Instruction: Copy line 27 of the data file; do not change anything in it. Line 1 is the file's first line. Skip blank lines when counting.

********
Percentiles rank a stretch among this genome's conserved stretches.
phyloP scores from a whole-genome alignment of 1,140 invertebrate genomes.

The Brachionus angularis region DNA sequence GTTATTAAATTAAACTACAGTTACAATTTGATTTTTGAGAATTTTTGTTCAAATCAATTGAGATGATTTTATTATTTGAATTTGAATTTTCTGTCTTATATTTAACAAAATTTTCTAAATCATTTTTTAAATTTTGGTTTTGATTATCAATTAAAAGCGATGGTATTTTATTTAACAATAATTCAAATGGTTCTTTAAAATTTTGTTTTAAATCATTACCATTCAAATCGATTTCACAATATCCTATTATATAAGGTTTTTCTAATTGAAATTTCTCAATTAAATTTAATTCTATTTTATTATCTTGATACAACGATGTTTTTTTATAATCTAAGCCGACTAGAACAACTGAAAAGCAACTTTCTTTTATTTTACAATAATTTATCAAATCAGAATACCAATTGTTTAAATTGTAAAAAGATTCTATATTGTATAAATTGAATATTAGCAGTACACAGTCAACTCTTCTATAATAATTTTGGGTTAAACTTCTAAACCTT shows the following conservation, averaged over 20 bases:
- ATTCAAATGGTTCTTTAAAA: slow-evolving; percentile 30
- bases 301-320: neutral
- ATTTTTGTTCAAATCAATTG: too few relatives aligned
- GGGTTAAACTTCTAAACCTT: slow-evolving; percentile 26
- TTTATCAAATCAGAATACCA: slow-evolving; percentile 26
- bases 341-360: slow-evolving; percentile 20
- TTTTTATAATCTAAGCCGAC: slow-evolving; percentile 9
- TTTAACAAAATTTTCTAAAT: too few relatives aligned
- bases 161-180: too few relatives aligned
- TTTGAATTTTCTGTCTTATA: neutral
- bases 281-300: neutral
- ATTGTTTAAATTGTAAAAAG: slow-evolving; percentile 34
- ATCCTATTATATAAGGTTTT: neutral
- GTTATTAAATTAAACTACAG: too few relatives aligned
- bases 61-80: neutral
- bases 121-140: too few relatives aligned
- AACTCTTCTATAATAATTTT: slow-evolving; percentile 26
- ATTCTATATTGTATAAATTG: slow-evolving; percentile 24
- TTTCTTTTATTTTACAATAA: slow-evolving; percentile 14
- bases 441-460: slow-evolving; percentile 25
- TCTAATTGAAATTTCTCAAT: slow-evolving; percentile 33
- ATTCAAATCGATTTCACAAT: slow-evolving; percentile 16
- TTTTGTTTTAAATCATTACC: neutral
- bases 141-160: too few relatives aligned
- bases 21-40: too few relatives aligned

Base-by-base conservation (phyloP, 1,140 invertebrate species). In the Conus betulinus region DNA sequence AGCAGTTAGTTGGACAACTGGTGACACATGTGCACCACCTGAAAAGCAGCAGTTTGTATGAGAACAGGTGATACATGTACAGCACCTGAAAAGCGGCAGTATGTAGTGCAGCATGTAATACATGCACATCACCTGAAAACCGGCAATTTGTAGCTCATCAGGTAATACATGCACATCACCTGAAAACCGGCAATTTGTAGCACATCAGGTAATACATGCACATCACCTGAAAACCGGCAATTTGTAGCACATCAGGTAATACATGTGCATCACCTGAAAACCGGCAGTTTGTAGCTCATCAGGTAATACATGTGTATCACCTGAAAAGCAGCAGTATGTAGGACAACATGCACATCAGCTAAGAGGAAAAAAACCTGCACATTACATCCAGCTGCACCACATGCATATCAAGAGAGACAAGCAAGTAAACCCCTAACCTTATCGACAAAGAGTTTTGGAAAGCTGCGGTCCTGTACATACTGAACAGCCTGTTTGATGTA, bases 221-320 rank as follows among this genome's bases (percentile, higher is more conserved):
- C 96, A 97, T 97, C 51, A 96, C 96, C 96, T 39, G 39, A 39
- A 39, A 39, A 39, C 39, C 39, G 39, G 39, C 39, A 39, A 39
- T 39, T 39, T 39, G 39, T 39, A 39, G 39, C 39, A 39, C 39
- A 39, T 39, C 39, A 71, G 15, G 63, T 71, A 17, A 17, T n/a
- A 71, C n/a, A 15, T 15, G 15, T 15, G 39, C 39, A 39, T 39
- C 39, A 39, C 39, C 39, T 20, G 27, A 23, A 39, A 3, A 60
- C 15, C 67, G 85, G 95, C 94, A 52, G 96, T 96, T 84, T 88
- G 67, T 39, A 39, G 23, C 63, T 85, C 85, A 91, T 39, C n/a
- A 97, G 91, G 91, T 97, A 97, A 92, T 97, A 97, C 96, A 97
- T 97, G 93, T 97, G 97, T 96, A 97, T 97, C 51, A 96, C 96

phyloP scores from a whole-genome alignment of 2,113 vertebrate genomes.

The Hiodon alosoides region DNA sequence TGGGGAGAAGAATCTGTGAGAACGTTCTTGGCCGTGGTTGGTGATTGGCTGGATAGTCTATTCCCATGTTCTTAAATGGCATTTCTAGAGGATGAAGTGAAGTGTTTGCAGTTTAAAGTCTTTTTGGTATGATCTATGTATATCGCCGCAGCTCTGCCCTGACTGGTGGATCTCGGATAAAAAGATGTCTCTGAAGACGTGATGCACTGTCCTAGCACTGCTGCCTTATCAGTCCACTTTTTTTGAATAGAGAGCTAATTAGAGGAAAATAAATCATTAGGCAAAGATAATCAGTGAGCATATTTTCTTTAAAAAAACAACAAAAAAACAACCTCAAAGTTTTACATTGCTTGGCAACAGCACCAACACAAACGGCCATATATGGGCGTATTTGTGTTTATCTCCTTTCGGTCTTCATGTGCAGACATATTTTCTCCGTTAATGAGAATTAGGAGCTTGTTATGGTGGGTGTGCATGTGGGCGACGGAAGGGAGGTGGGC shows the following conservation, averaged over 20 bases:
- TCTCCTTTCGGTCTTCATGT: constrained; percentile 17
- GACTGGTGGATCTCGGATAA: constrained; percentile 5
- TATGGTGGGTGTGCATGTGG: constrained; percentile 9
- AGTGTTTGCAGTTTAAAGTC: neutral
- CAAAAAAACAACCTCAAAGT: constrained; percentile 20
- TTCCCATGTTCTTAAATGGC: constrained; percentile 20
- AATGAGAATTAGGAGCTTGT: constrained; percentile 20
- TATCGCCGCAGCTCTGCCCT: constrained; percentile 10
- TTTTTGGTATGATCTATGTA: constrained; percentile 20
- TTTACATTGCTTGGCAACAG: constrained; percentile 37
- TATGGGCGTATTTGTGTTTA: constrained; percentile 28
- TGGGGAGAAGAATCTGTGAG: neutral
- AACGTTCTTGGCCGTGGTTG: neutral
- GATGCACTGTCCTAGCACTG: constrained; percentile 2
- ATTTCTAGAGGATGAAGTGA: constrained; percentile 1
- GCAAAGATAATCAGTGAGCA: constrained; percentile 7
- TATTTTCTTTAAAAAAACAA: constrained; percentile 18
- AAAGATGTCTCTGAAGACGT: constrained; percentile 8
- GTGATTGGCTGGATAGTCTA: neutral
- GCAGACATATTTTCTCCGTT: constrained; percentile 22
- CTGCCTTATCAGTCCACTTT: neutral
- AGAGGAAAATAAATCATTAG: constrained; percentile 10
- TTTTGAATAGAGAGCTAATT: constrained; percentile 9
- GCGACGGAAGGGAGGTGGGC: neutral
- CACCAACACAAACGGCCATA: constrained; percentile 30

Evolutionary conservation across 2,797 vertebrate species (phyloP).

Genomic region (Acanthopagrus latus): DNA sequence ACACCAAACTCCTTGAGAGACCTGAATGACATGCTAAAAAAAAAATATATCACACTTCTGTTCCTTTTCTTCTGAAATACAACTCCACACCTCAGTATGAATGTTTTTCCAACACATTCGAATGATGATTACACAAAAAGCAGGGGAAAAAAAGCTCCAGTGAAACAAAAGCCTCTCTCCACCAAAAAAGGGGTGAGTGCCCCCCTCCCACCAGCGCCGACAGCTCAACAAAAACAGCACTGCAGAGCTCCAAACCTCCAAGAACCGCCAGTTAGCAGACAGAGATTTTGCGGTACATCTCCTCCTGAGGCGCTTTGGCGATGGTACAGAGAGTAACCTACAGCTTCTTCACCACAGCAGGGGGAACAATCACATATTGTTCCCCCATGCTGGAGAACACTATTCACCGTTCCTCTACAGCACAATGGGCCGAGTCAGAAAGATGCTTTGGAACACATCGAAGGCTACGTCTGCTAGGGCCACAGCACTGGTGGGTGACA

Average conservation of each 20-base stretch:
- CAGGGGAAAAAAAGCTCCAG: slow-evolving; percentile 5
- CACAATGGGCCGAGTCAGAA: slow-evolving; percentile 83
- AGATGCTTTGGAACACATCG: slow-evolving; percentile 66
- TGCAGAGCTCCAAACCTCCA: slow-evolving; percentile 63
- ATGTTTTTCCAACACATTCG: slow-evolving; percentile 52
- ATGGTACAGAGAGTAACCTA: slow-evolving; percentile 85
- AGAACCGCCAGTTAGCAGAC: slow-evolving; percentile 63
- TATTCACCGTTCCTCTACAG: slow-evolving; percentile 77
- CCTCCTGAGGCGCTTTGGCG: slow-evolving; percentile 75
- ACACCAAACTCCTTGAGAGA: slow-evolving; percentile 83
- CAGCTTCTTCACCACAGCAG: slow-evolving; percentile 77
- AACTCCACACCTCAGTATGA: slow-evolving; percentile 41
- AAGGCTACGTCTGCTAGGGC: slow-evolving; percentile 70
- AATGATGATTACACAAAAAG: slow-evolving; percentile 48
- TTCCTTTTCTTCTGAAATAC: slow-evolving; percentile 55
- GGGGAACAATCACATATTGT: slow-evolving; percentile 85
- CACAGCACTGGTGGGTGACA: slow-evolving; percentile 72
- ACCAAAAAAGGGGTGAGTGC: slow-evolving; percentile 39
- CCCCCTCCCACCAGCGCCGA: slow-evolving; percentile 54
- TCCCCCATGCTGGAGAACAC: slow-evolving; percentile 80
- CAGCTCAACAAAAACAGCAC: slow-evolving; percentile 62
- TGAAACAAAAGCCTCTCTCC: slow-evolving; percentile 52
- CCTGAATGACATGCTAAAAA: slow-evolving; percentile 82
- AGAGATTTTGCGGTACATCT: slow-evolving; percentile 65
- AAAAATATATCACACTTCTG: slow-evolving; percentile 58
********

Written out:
- bases 141-160: too few relatives aligned